Run Away From Foot Damage

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Run Away From Foot Damage

Marathons can take a toll on your feet

Regular running, especially training for a marathon or triathlon, can do a number on your feet. In addition to blisters, more serious and painful conditions also can occur. Months of training and 26 miles of running on the day of the marathon may leave you with aches and pains. Before you start training, go to a sporting goods store to get the appropriate shoes. You’ll need to take your gait as well as the expected performance into account.

After you’ve run your race, follow these recovery tips:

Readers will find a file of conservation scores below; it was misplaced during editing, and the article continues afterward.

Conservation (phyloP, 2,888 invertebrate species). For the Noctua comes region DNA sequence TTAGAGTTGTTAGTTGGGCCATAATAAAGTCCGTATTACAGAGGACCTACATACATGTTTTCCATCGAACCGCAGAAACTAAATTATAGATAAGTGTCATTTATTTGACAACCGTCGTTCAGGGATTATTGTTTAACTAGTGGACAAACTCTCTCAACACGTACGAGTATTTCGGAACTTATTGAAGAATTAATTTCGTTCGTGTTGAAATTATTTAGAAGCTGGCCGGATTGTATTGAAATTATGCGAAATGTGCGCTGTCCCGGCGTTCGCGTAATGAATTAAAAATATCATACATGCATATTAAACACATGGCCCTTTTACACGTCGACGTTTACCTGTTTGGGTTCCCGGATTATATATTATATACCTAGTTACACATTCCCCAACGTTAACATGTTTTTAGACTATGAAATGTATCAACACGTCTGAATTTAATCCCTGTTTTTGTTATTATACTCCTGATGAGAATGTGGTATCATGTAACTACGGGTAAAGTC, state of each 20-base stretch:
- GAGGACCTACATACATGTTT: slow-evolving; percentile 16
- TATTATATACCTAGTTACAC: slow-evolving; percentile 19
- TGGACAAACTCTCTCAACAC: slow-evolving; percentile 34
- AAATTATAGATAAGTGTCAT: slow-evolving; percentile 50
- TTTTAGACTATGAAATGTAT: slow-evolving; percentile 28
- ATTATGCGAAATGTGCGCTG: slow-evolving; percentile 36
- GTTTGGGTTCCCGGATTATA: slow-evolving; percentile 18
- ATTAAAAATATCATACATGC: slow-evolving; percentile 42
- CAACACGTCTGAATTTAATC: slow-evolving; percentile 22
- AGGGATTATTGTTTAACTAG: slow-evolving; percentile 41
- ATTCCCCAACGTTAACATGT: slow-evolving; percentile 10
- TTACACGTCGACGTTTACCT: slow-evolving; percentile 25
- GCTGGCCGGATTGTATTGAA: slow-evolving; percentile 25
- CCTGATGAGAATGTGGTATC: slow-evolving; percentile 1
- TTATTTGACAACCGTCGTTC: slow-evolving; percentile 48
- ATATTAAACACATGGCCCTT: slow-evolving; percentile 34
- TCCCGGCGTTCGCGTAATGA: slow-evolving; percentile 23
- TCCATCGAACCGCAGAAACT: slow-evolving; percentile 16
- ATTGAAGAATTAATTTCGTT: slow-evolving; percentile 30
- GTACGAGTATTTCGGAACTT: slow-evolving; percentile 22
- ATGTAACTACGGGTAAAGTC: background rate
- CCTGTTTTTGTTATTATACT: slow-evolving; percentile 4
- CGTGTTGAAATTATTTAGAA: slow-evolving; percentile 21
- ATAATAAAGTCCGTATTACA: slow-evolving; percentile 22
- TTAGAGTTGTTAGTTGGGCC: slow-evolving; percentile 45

Expect blisters. Running a marathon puts immense pressure on your feet. Blisters are common. If you have blisters, cover them with blister plaster, which will protect the blister and promote speedy healing of the affected area. Don’t go on any long runs until blisters have healed.
Give your muscles a good stretch. Your soles probably ache. Try rolling the bottom of your foot on a PediRoller or a frozen bottle of water, which helps to stretch the muscles in the bottom of the foot and relieve pain. This is particularly helpful for people who suffer from conditions such as plantar fasciitis.
Rest. Even if your feet feel normal, they will be recovering for at least a week after a marathon. Limit walks to less than an hour for the first week, and give yourself at least four to six weeks before resuming intense training. When you do start running again, try using protective padding in your shoes to prevent rubbing.
Pay attention. If your joints are red, swollen or painful, stop what you’re doing right away. If the pain continues, visit your physician.
Photo: Depositphotos

BHM Edit Staff